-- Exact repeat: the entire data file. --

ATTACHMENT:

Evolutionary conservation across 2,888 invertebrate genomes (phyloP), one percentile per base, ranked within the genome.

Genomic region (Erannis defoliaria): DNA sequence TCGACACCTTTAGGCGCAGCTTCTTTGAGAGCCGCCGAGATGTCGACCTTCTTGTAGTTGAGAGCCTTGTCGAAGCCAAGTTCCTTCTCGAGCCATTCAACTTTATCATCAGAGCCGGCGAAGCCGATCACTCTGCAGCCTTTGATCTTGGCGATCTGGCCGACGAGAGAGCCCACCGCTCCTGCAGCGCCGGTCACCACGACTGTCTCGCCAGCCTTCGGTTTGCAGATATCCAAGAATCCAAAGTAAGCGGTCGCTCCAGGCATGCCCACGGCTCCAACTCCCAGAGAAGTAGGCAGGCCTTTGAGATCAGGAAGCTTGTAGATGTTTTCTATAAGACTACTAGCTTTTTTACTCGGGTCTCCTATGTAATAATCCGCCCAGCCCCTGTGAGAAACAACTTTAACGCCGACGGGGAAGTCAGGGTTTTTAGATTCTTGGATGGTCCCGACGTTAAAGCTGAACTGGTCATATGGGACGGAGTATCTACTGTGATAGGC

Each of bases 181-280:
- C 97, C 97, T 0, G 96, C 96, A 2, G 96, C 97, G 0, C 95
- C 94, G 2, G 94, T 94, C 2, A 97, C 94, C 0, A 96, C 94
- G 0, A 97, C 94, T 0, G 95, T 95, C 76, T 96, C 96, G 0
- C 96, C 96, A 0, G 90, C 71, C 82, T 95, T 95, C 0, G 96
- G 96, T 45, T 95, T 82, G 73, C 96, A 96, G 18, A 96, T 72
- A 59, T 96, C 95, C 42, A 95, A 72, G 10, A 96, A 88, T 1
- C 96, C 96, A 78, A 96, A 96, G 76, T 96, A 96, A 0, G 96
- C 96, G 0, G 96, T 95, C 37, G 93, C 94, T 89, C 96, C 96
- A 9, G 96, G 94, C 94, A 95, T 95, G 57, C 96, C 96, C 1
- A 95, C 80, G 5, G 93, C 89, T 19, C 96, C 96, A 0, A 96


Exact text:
Evolutionary conservation across 2,888 invertebrate genomes (phyloP), one percentile per base, ranked within the genome.

Genomic region (Erannis defoliaria): DNA sequence TCGACACCTTTAGGCGCAGCTTCTTTGAGAGCCGCCGAGATGTCGACCTTCTTGTAGTTGAGAGCCTTGTCGAAGCCAAGTTCCTTCTCGAGCCATTCAACTTTATCATCAGAGCCGGCGAAGCCGATCACTCTGCAGCCTTTGATCTTGGCGATCTGGCCGACGAGAGAGCCCACCGCTCCTGCAGCGCCGGTCACCACGACTGTCTCGCCAGCCTTCGGTTTGCAGATATCCAAGAATCCAAAGTAAGCGGTCGCTCCAGGCATGCCCACGGCTCCAACTCCCAGAGAAGTAGGCAGGCCTTTGAGATCAGGAAGCTTGTAGATGTTTTCTATAAGACTACTAGCTTTTTTACTCGGGTCTCCTATGTAATAATCCGCCCAGCCCCTGTGAGAAACAACTTTAACGCCGACGGGGAAGTCAGGGTTTTTAGATTCTTGGATGGTCCCGACGTTAAAGCTGAACTGGTCATATGGGACGGAGTATCTACTGTGATAGGC

Each of bases 181-280:
- C 97, C 97, T 0, G 96, C 96, A 2, G 96, C 97, G 0, C 95
- C 94, G 2, G 94, T 94, C 2, A 97, C 94, C 0, A 96, C 94
- G 0, A 97, C 94, T 0, G 95, T 95, C 76, T 96, C 96, G 0
- C 96, C 96, A 0, G 90, C 71, C 82, T 95, T 95, C 0, G 96
- G 96, T 45, T 95, T 82, G 73, C 96, A 96, G 18, A 96, T 72
- A 59, T 96, C 95, C 42, A 95, A 72, G 10, A 96, A 88, T 1
- C 96, C 96, A 78, A 96, A 96, G 76, T 96, A 96, A 0, G 96
- C 96, G 0, G 96, T 95, C 37, G 93, C 94, T 89, C 96, C 96
- A 9, G 96, G 94, C 94, A 95, T 95, G 57, C 96, C 96, C 1
- A 95, C 80, G 5, G 93, C 89, T 19, C 96, C 96, A 0, A 96